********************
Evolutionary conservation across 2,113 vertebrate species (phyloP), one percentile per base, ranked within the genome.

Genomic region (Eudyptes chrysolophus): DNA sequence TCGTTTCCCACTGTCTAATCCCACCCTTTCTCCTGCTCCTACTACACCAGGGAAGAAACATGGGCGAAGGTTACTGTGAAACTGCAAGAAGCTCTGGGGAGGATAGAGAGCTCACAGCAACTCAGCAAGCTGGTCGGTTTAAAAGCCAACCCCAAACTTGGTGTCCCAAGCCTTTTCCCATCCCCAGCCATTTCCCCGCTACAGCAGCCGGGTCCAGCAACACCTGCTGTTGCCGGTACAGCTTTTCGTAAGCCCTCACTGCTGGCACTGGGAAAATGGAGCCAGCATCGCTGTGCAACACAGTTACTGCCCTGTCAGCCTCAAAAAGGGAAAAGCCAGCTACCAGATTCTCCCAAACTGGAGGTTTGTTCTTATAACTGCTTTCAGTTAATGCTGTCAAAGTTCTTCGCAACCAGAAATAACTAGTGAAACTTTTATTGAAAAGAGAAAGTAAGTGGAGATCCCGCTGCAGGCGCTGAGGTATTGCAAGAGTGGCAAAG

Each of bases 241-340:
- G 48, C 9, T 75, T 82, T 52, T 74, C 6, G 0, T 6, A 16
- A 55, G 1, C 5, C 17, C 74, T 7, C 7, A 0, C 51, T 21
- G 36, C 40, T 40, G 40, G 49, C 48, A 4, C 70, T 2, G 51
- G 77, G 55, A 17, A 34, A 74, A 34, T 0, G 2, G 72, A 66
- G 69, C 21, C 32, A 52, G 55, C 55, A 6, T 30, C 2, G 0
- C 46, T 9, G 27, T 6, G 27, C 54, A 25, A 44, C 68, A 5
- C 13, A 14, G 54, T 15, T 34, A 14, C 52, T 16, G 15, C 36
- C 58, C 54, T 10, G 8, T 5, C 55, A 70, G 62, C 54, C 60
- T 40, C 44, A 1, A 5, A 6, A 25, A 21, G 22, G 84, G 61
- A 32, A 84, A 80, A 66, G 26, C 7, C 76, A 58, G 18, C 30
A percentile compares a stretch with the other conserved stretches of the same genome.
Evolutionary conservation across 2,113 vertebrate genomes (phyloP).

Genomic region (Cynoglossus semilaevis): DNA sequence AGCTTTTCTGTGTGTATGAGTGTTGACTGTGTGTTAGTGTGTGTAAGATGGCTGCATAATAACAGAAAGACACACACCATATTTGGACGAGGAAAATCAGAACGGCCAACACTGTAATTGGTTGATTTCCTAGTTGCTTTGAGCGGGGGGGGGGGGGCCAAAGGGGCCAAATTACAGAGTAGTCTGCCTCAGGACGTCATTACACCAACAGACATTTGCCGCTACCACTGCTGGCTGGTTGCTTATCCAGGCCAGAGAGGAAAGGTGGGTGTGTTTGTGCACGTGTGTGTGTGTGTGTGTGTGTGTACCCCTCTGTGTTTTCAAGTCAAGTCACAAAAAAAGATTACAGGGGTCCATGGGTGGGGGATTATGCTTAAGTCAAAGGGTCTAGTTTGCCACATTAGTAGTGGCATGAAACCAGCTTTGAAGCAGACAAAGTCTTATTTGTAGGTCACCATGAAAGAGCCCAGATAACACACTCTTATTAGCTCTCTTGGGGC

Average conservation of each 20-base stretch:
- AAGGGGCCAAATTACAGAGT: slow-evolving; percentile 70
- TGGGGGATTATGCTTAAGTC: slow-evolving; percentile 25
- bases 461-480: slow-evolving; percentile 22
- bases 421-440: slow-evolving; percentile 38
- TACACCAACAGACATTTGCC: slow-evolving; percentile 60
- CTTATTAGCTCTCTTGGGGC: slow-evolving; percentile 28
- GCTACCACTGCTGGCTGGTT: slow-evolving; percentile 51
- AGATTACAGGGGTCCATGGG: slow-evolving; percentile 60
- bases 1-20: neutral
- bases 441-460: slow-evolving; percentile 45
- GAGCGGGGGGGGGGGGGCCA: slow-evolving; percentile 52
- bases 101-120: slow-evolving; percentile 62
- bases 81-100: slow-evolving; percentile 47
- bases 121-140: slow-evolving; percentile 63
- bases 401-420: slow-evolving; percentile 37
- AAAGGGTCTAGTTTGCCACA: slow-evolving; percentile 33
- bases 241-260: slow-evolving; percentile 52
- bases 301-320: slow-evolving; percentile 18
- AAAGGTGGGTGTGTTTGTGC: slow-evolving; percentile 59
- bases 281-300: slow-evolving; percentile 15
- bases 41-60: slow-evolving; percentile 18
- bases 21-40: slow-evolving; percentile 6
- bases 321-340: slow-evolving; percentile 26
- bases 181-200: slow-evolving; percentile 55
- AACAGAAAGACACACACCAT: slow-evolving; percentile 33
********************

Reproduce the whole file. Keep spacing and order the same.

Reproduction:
Evolutionary conservation across 2,113 vertebrate species (phyloP), one percentile per base, ranked within the genome.

Genomic region (Eudyptes chrysolophus): DNA sequence TCGTTTCCCACTGTCTAATCCCACCCTTTCTCCTGCTCCTACTACACCAGGGAAGAAACATGGGCGAAGGTTACTGTGAAACTGCAAGAAGCTCTGGGGAGGATAGAGAGCTCACAGCAACTCAGCAAGCTGGTCGGTTTAAAAGCCAACCCCAAACTTGGTGTCCCAAGCCTTTTCCCATCCCCAGCCATTTCCCCGCTACAGCAGCCGGGTCCAGCAACACCTGCTGTTGCCGGTACAGCTTTTCGTAAGCCCTCACTGCTGGCACTGGGAAAATGGAGCCAGCATCGCTGTGCAACACAGTTACTGCCCTGTCAGCCTCAAAAAGGGAAAAGCCAGCTACCAGATTCTCCCAAACTGGAGGTTTGTTCTTATAACTGCTTTCAGTTAATGCTGTCAAAGTTCTTCGCAACCAGAAATAACTAGTGAAACTTTTATTGAAAAGAGAAAGTAAGTGGAGATCCCGCTGCAGGCGCTGAGGTATTGCAAGAGTGGCAAAG

Each of bases 241-340:
- G 48, C 9, T 75, T 82, T 52, T 74, C 6, G 0, T 6, A 16
- A 55, G 1, C 5, C 17, C 74, T 7, C 7, A 0, C 51, T 21
- G 36, C 40, T 40, G 40, G 49, C 48, A 4, C 70, T 2, G 51
- G 77, G 55, A 17, A 34, A 74, A 34, T 0, G 2, G 72, A 66
- G 69, C 21, C 32, A 52, G 55, C 55, A 6, T 30, C 2, G 0
- C 46, T 9, G 27, T 6, G 27, C 54, A 25, A 44, C 68, A 5
- C 13, A 14, G 54, T 15, T 34, A 14, C 52, T 16, G 15, C 36
- C 58, C 54, T 10, G 8, T 5, C 55, A 70, G 62, C 54, C 60
- T 40, C 44, A 1, A 5, A 6, A 25, A 21, G 22, G 84, G 61
- A 32, A 84, A 80, A 66, G 26, C 7, C 76, A 58, G 18, C 30
A percentile compares a stretch with the other conserved stretches of the same genome.
Evolutionary conservation across 2,113 vertebrate genomes (phyloP).

Genomic region (Cynoglossus semilaevis): DNA sequence AGCTTTTCTGTGTGTATGAGTGTTGACTGTGTGTTAGTGTGTGTAAGATGGCTGCATAATAACAGAAAGACACACACCATATTTGGACGAGGAAAATCAGAACGGCCAACACTGTAATTGGTTGATTTCCTAGTTGCTTTGAGCGGGGGGGGGGGGGCCAAAGGGGCCAAATTACAGAGTAGTCTGCCTCAGGACGTCATTACACCAACAGACATTTGCCGCTACCACTGCTGGCTGGTTGCTTATCCAGGCCAGAGAGGAAAGGTGGGTGTGTTTGTGCACGTGTGTGTGTGTGTGTGTGTGTGTACCCCTCTGTGTTTTCAAGTCAAGTCACAAAAAAAGATTACAGGGGTCCATGGGTGGGGGATTATGCTTAAGTCAAAGGGTCTAGTTTGCCACATTAGTAGTGGCATGAAACCAGCTTTGAAGCAGACAAAGTCTTATTTGTAGGTCACCATGAAAGAGCCCAGATAACACACTCTTATTAGCTCTCTTGGGGC

Average conservation of each 20-base stretch:
- AAGGGGCCAAATTACAGAGT: slow-evolving; percentile 70
- TGGGGGATTATGCTTAAGTC: slow-evolving; percentile 25
- bases 461-480: slow-evolving; percentile 22
- bases 421-440: slow-evolving; percentile 38
- TACACCAACAGACATTTGCC: slow-evolving; percentile 60
- CTTATTAGCTCTCTTGGGGC: slow-evolving; percentile 28
- GCTACCACTGCTGGCTGGTT: slow-evolving; percentile 51
- AGATTACAGGGGTCCATGGG: slow-evolving; percentile 60
- bases 1-20: neutral
- bases 441-460: slow-evolving; percentile 45
- GAGCGGGGGGGGGGGGGCCA: slow-evolving; percentile 52
- bases 101-120: slow-evolving; percentile 62
- bases 81-100: slow-evolving; percentile 47
- bases 121-140: slow-evolving; percentile 63
- bases 401-420: slow-evolving; percentile 37
- AAAGGGTCTAGTTTGCCACA: slow-evolving; percentile 33
- bases 241-260: slow-evolving; percentile 52
- bases 301-320: slow-evolving; percentile 18
- AAAGGTGGGTGTGTTTGTGC: slow-evolving; percentile 59
- bases 281-300: slow-evolving; percentile 15
- bases 41-60: slow-evolving; percentile 18
- bases 21-40: slow-evolving; percentile 6
- bases 321-340: slow-evolving; percentile 26
- bases 181-200: slow-evolving; percentile 55
- AACAGAAAGACACACACCAT: slow-evolving; percentile 33